The ultimate guide to product management hiring, Part 1 : Strategy
So you need to hire a PM or build out a PM team. Where to begin? What are some best practices? WHAT TO DO!
Fear not, this four part series will give you a framework along with an operational guide to getting it done. These posts are a result of all the mistakes that I have made and the learnings that I have painfully gained :)
This four part series will cover
- What it is that you really need? This post.
- Creating the hiring process
- Executing to the process
- The post interview experience
Some philosophical grounding
A good mental model is to think of the PM hiring process as you would think about a product. The same considerations and activities that you would perform for an actual product are directly applicable to the hiring process. Just as product managers have a relentless focus on the user, the hiring process needs to have a relentless focus on the candidate (the user).
To put it succinctly:
- Old way: You (candidate) need a job. I (hiring manager) am the customer, you want me.
- New, and better, way: You (candidate) are a customer and we are going find a good match. We both want to ensure we have a good fit and it is in fact me (the hiring manager) who wants you.
What are you looking for?
Define product/market fit
This matters more than you think. A few important questions to think about:
- What sort of company are you? Are you a B2b, B2c, Marketplace…getting to a broad classification of where you lie helps in identifying the type of the PM who will fit your particular need.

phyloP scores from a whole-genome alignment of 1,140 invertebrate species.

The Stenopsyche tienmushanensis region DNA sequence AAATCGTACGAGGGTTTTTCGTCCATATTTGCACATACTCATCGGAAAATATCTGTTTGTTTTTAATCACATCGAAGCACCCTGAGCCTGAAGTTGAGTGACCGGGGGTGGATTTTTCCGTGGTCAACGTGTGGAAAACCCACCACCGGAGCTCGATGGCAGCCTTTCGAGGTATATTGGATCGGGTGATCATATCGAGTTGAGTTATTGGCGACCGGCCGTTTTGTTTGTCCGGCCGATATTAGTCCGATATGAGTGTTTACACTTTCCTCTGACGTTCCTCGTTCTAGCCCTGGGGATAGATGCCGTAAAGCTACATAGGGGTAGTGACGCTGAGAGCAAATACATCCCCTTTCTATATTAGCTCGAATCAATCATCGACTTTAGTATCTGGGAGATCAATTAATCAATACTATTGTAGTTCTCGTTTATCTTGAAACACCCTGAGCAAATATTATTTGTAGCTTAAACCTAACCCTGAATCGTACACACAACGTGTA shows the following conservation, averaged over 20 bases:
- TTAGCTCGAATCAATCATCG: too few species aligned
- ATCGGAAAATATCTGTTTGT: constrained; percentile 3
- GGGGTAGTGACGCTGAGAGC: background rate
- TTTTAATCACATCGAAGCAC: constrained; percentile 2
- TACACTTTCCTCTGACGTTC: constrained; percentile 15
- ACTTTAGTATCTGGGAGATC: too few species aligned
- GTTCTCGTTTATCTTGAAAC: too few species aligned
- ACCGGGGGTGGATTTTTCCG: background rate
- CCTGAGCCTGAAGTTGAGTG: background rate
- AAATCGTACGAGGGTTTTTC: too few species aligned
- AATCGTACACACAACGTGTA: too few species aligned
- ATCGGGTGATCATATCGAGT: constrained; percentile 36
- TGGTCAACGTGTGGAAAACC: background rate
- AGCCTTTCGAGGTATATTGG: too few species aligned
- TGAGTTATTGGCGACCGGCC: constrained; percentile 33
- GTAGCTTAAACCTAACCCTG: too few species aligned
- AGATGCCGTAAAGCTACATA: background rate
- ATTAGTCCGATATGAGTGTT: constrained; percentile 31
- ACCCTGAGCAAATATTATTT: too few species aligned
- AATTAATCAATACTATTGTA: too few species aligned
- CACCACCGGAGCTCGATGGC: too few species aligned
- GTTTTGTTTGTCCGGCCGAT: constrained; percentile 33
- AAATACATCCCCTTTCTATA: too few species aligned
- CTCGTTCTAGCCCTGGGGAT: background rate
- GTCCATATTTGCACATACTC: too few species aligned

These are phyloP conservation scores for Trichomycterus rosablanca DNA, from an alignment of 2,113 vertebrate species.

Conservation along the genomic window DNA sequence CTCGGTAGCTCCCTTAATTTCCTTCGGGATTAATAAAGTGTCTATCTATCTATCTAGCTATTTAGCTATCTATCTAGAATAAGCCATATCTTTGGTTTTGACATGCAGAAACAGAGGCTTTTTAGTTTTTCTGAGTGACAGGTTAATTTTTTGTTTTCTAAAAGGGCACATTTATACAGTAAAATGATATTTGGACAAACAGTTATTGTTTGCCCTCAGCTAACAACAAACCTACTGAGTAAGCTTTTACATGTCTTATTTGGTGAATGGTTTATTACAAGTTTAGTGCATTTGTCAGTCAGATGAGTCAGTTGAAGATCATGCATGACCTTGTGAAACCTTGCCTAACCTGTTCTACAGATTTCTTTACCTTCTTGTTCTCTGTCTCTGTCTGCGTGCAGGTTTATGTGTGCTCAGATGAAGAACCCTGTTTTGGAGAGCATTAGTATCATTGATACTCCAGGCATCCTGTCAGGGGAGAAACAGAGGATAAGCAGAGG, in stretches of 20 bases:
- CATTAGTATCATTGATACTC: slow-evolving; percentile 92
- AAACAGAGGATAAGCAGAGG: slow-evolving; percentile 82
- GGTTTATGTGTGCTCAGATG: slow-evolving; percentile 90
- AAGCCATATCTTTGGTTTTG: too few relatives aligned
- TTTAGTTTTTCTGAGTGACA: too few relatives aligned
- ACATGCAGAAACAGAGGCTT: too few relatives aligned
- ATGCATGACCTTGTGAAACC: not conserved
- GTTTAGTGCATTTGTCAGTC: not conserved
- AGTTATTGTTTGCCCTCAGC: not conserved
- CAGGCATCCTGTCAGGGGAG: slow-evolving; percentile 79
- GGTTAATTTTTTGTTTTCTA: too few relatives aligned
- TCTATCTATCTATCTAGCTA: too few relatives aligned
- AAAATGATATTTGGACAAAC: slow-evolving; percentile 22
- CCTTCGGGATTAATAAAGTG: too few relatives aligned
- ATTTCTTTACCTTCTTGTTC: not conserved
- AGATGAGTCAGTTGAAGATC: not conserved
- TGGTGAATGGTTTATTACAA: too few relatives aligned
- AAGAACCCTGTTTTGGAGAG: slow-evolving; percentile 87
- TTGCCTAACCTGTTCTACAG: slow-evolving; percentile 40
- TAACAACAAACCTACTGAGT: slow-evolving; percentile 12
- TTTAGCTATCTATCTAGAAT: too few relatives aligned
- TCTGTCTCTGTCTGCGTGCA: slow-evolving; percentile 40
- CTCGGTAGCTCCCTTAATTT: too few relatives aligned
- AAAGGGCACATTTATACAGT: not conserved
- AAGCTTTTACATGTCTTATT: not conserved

- Which stage of the company lifecycle are you in? If you are small startup (<20 people), then you will tend towards scrappy and execution focussed PM’s. If you are a larger company you are probably looking for a healthy mix of process, strategy and execution.
What is the ideal product (the candidate) /market (your company) fit?
What will the user (candidate PM’s) get?
Role and compensation alignment
Depending on which type of PM you need, what is the right level for the role? What are the exact parameters of compensation that you can play with? What is the exact title and what is the reporting structure? This last part is often the hardest since you need broad organizational alignment to make each role and each candidate successful
How do you communicate to the users (candidate PM’s) what they get?
Clear job descriptions
Be very honest and explicit about what you need and at the same time don’t ask for a unicorn! If something is a nice to have, mention it as a nice to have. Accentuate the positive, talk about why you want folks to work with you. Talk about your mission and what you stand for. Talk about what the PM will own and do day to day (a “day in the life of” is a nice way to discuss this). Talk about the impact this role will have on the company as a whole. Circulate this job description to all the relevant stakeholders. Does this provide an accurate picture of the kind of PM you’d want?
In the next few posts, I’ll talk about creating a good hiring process and executing to it. Stay tuned.